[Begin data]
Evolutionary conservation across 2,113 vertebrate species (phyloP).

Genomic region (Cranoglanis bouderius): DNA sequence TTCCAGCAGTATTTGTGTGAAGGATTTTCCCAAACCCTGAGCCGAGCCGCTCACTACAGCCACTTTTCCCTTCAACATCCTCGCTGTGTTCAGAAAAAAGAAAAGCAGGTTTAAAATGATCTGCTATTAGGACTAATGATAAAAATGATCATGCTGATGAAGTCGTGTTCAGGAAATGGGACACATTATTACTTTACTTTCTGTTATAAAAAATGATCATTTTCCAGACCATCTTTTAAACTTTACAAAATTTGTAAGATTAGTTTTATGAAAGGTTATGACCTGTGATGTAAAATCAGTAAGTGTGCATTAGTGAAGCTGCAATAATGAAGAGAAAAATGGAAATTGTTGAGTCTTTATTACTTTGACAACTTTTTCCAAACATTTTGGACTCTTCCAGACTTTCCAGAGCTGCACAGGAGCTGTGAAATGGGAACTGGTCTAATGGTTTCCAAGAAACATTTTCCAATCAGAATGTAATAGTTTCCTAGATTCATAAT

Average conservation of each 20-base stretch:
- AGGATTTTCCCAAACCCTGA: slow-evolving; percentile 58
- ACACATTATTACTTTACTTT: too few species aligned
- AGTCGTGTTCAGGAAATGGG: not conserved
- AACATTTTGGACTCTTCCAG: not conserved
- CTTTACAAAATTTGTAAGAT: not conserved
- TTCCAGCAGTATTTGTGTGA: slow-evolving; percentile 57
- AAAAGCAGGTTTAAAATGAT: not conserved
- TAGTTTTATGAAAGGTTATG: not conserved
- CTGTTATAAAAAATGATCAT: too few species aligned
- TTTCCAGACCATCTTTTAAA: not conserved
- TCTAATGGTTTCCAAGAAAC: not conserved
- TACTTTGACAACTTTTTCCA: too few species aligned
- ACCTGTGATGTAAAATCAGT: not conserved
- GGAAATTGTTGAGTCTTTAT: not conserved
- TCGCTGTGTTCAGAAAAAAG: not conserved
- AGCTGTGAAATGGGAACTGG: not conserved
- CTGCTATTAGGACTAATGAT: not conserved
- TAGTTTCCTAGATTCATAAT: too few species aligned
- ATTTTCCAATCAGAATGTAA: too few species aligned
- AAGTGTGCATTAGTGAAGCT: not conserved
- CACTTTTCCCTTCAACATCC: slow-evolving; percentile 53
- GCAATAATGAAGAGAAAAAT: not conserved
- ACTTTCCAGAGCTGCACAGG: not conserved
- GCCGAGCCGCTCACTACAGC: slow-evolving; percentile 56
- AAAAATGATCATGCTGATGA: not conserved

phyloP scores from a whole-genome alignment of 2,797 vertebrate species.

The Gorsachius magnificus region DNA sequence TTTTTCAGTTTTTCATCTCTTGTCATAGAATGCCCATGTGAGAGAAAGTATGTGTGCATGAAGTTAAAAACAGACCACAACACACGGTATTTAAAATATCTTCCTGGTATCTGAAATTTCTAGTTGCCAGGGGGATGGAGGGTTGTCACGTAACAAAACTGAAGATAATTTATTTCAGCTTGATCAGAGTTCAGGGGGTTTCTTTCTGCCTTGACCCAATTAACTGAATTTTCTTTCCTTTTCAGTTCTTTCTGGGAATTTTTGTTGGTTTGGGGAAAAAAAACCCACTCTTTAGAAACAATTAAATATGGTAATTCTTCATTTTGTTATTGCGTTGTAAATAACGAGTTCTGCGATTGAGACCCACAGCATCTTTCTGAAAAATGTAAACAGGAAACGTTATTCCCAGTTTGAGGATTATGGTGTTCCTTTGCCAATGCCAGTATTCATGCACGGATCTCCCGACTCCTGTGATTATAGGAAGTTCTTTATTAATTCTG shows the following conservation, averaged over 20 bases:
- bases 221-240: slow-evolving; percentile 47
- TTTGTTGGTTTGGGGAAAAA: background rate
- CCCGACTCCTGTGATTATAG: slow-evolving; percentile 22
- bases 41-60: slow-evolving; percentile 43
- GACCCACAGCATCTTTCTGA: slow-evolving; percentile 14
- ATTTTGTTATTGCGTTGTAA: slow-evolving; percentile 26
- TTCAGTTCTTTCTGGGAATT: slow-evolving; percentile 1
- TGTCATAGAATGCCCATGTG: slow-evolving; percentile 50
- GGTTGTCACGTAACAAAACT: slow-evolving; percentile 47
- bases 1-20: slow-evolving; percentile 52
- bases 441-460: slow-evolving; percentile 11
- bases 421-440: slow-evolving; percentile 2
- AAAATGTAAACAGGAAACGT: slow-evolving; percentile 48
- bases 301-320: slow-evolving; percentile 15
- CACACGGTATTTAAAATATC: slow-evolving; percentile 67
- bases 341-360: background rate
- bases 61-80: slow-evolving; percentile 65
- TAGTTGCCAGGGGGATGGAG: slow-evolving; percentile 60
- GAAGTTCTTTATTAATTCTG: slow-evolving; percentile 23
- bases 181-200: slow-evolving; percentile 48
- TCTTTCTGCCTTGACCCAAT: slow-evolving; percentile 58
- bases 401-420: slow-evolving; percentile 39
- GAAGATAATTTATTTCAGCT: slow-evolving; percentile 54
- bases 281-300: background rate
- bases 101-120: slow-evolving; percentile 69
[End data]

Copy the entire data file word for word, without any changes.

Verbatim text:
Evolutionary conservation across 2,113 vertebrate species (phyloP).

Genomic region (Cranoglanis bouderius): DNA sequence TTCCAGCAGTATTTGTGTGAAGGATTTTCCCAAACCCTGAGCCGAGCCGCTCACTACAGCCACTTTTCCCTTCAACATCCTCGCTGTGTTCAGAAAAAAGAAAAGCAGGTTTAAAATGATCTGCTATTAGGACTAATGATAAAAATGATCATGCTGATGAAGTCGTGTTCAGGAAATGGGACACATTATTACTTTACTTTCTGTTATAAAAAATGATCATTTTCCAGACCATCTTTTAAACTTTACAAAATTTGTAAGATTAGTTTTATGAAAGGTTATGACCTGTGATGTAAAATCAGTAAGTGTGCATTAGTGAAGCTGCAATAATGAAGAGAAAAATGGAAATTGTTGAGTCTTTATTACTTTGACAACTTTTTCCAAACATTTTGGACTCTTCCAGACTTTCCAGAGCTGCACAGGAGCTGTGAAATGGGAACTGGTCTAATGGTTTCCAAGAAACATTTTCCAATCAGAATGTAATAGTTTCCTAGATTCATAAT

Average conservation of each 20-base stretch:
- AGGATTTTCCCAAACCCTGA: slow-evolving; percentile 58
- ACACATTATTACTTTACTTT: too few species aligned
- AGTCGTGTTCAGGAAATGGG: not conserved
- AACATTTTGGACTCTTCCAG: not conserved
- CTTTACAAAATTTGTAAGAT: not conserved
- TTCCAGCAGTATTTGTGTGA: slow-evolving; percentile 57
- AAAAGCAGGTTTAAAATGAT: not conserved
- TAGTTTTATGAAAGGTTATG: not conserved
- CTGTTATAAAAAATGATCAT: too few species aligned
- TTTCCAGACCATCTTTTAAA: not conserved
- TCTAATGGTTTCCAAGAAAC: not conserved
- TACTTTGACAACTTTTTCCA: too few species aligned
- ACCTGTGATGTAAAATCAGT: not conserved
- GGAAATTGTTGAGTCTTTAT: not conserved
- TCGCTGTGTTCAGAAAAAAG: not conserved
- AGCTGTGAAATGGGAACTGG: not conserved
- CTGCTATTAGGACTAATGAT: not conserved
- TAGTTTCCTAGATTCATAAT: too few species aligned
- ATTTTCCAATCAGAATGTAA: too few species aligned
- AAGTGTGCATTAGTGAAGCT: not conserved
- CACTTTTCCCTTCAACATCC: slow-evolving; percentile 53
- GCAATAATGAAGAGAAAAAT: not conserved
- ACTTTCCAGAGCTGCACAGG: not conserved
- GCCGAGCCGCTCACTACAGC: slow-evolving; percentile 56
- AAAAATGATCATGCTGATGA: not conserved

phyloP scores from a whole-genome alignment of 2,797 vertebrate species.

The Gorsachius magnificus region DNA sequence TTTTTCAGTTTTTCATCTCTTGTCATAGAATGCCCATGTGAGAGAAAGTATGTGTGCATGAAGTTAAAAACAGACCACAACACACGGTATTTAAAATATCTTCCTGGTATCTGAAATTTCTAGTTGCCAGGGGGATGGAGGGTTGTCACGTAACAAAACTGAAGATAATTTATTTCAGCTTGATCAGAGTTCAGGGGGTTTCTTTCTGCCTTGACCCAATTAACTGAATTTTCTTTCCTTTTCAGTTCTTTCTGGGAATTTTTGTTGGTTTGGGGAAAAAAAACCCACTCTTTAGAAACAATTAAATATGGTAATTCTTCATTTTGTTATTGCGTTGTAAATAACGAGTTCTGCGATTGAGACCCACAGCATCTTTCTGAAAAATGTAAACAGGAAACGTTATTCCCAGTTTGAGGATTATGGTGTTCCTTTGCCAATGCCAGTATTCATGCACGGATCTCCCGACTCCTGTGATTATAGGAAGTTCTTTATTAATTCTG shows the following conservation, averaged over 20 bases:
- bases 221-240: slow-evolving; percentile 47
- TTTGTTGGTTTGGGGAAAAA: background rate
- CCCGACTCCTGTGATTATAG: slow-evolving; percentile 22
- bases 41-60: slow-evolving; percentile 43
- GACCCACAGCATCTTTCTGA: slow-evolving; percentile 14
- ATTTTGTTATTGCGTTGTAA: slow-evolving; percentile 26
- TTCAGTTCTTTCTGGGAATT: slow-evolving; percentile 1
- TGTCATAGAATGCCCATGTG: slow-evolving; percentile 50
- GGTTGTCACGTAACAAAACT: slow-evolving; percentile 47
- bases 1-20: slow-evolving; percentile 52
- bases 441-460: slow-evolving; percentile 11
- bases 421-440: slow-evolving; percentile 2
- AAAATGTAAACAGGAAACGT: slow-evolving; percentile 48
- bases 301-320: slow-evolving; percentile 15
- CACACGGTATTTAAAATATC: slow-evolving; percentile 67
- bases 341-360: background rate
- bases 61-80: slow-evolving; percentile 65
- TAGTTGCCAGGGGGATGGAG: slow-evolving; percentile 60
- GAAGTTCTTTATTAATTCTG: slow-evolving; percentile 23
- bases 181-200: slow-evolving; percentile 48
- TCTTTCTGCCTTGACCCAAT: slow-evolving; percentile 58
- bases 401-420: slow-evolving; percentile 39
- GAAGATAATTTATTTCAGCT: slow-evolving; percentile 54
- bases 281-300: background rate
- bases 101-120: slow-evolving; percentile 69